- POSTED: 19 Dec 2013 07:22
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Bus operators could take turns to ply the routes between dormitories for foreign workers and Little India on Sundays, instead of operating every Sunday, as is the case now.
SINGAPORE: Bus operators could take turns to ply the routes between dormitories for foreign workers and Little India on Sundays, instead of operating every Sunday, as is the case now.
More parking could also be made available for the buses, so they need not "loiter" along the roads and exacerbate traffic congestion in the area.
These are some of the proposals being mulled over by transport associations, as their member bus operators express relief at being able to operate again, albeit at a reduced capacity.
At a press conference on Wednesday with the Singapore Police Force and the Ministry of Manpower, the Land Transport Authority (LTA) announced that private bus services to Little India will resume operations this Sunday, but at half the number of scheduled buses. These services will be available between 2pm and 9pm, instead of 2pm to 11pm previously.
These measures are part of the Government's calibrated and sustainable approach to restore normalcy in Little India, said Mr Yeo Teck Guan, LTA Group Director for Public Transport.
Mr Yeo said the changes were made "in consultation" with the two bus associations licensed to operate in the area - the Singapore School Transport Association (SSTA) and Singapore School and Private Hire Bus Owners' Association (SSPHBOA)- and they are "supportive of this graduated approach".
There are currently 25 bus services operating between 250 and 280 buses between the dormitories and Little India. Bus operators ferry about 20,000 to 23,000 workers to and from Little India over the weekends and the LTA is looking to reduce the numbers by half to ease congestion, Mr Yeo said.
In addition, the LTA will consider setting up infrastructure to facilitate safer queues for private bus services in the Race Course Road area.
Speaking to TODAY, SSTA Chairman Wong Ann Lin said the Government could build fences at the waiting areas and an additional parking area, as well as provide better lighting. He added that the association will deploy more marshals this Sunday.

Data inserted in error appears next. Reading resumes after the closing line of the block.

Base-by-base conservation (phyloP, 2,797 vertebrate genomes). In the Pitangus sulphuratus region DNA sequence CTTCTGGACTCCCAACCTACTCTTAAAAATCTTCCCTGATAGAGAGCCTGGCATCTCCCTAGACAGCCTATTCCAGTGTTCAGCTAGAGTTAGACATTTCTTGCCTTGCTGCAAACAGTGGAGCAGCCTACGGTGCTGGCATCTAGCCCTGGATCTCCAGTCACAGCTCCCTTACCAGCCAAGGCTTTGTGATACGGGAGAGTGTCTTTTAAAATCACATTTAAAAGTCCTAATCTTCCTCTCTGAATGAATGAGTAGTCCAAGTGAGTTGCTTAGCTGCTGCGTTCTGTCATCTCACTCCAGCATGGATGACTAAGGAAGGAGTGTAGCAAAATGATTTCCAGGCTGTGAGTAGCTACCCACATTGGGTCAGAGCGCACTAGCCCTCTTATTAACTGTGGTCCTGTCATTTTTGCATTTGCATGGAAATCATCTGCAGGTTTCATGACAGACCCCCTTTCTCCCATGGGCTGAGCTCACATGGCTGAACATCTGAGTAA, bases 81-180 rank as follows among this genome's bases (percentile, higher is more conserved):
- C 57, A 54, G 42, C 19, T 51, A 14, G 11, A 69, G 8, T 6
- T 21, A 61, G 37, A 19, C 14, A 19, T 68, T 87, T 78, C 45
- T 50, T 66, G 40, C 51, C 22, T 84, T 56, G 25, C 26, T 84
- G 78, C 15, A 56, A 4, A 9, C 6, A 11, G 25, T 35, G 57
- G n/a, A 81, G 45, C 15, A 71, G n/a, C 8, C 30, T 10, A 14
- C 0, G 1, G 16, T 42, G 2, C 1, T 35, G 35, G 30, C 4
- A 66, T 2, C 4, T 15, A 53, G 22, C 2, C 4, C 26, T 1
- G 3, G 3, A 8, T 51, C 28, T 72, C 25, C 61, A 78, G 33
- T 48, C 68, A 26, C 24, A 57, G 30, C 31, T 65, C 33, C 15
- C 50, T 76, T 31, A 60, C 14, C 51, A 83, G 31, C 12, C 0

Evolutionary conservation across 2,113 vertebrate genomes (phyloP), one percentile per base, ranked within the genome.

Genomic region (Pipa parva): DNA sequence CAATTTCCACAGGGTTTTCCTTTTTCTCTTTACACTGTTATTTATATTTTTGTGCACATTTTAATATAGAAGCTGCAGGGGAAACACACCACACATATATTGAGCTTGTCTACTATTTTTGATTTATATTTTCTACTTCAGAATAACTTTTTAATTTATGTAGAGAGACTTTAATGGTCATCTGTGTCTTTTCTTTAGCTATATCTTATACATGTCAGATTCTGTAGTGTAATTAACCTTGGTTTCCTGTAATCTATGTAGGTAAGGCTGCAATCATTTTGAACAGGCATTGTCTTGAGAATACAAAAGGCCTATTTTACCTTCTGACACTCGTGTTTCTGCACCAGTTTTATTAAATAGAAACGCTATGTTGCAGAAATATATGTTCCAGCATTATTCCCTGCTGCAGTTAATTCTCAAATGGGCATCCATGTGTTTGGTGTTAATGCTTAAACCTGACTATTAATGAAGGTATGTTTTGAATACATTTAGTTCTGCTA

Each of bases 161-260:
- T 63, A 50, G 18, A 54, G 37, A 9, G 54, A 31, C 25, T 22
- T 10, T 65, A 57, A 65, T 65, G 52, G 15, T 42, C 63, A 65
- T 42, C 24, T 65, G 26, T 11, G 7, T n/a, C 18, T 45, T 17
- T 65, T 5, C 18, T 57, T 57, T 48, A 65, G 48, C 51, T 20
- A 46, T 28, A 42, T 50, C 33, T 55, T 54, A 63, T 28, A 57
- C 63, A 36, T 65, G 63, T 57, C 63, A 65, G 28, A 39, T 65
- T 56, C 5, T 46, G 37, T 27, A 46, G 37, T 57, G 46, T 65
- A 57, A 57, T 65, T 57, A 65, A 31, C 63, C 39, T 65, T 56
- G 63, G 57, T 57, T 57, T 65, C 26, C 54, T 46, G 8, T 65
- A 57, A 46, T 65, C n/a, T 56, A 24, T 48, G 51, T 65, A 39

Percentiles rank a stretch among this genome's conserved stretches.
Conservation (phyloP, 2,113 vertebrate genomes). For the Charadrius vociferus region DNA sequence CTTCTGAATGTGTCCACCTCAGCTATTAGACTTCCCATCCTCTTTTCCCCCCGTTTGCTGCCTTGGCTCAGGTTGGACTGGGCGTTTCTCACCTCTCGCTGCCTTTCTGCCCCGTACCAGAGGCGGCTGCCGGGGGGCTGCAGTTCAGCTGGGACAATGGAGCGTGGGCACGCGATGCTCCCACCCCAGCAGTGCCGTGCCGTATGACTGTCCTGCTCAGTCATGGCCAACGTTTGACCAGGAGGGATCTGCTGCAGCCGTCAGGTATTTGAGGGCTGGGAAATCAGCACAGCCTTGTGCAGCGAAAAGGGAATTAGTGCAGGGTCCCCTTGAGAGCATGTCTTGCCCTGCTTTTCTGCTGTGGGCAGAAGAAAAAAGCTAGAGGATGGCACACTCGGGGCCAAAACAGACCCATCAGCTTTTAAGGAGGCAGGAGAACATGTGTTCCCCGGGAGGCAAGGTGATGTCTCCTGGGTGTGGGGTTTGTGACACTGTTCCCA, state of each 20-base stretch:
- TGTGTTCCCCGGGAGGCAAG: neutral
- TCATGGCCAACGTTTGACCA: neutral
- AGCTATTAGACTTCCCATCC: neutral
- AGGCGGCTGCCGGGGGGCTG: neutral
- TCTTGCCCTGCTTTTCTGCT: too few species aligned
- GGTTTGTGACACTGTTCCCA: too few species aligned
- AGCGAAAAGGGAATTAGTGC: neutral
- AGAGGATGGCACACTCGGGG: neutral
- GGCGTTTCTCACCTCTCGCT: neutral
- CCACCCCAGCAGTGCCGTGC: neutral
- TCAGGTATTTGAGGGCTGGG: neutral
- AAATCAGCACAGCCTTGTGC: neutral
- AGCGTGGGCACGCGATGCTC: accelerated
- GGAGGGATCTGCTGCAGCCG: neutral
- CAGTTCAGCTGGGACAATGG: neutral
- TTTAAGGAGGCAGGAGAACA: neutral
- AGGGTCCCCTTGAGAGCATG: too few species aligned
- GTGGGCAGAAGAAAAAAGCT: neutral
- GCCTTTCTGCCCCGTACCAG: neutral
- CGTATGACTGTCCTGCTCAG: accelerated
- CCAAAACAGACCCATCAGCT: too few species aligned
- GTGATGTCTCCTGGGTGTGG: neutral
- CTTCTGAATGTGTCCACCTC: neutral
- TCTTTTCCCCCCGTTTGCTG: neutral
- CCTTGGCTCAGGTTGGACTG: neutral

"We will send about 10 extra assistant marshals to make sure there is some discipline when the workers board the buses," he said.
The proposal to share the routes, Mr Wong said, is aimed at sharing the reduced number of trips in an equitable way.
“We (are licensed to run) about 14 routes, one route about 20 buses. So 10 will operate this week, the other 10 next week,” he said.
A meeting will be called this week to discuss the measures with the bus operators.
SSPHBOA President Neo Tiam Beng said the move to allow bus operators back on the route was quite good and that he had expected the suspension to last for a few months.
While the bus operators are still able to “make some money”, he hopes the LTA will increase the capacity in the coming weeks.
Bus operators TODAY spoke to said the shorter operating hours would not affect earnings significantly as it would mean operators need only take one or two trips less, amounting to about S$200 less in earnings each.
Currently, operators make three or four trips each. Workers are charged between S$2 and S$3 each trip and each bus can ferry up to about 40 workers.
However, one operator, who did not wish to be named, felt the measures would be ineffective in easing congestion as the workers can take public transport after 9pm.
“What is the point of controlling the buses when there are no measures to control the number of people going to the area? Can the public transport system deal with the huge number of people there if we are out of the picture? It looks as if it’s just a transfer of money to different pockets,” he said.
Instead of curtailing bus services, workers should be educated on obeying traffic rules, he added.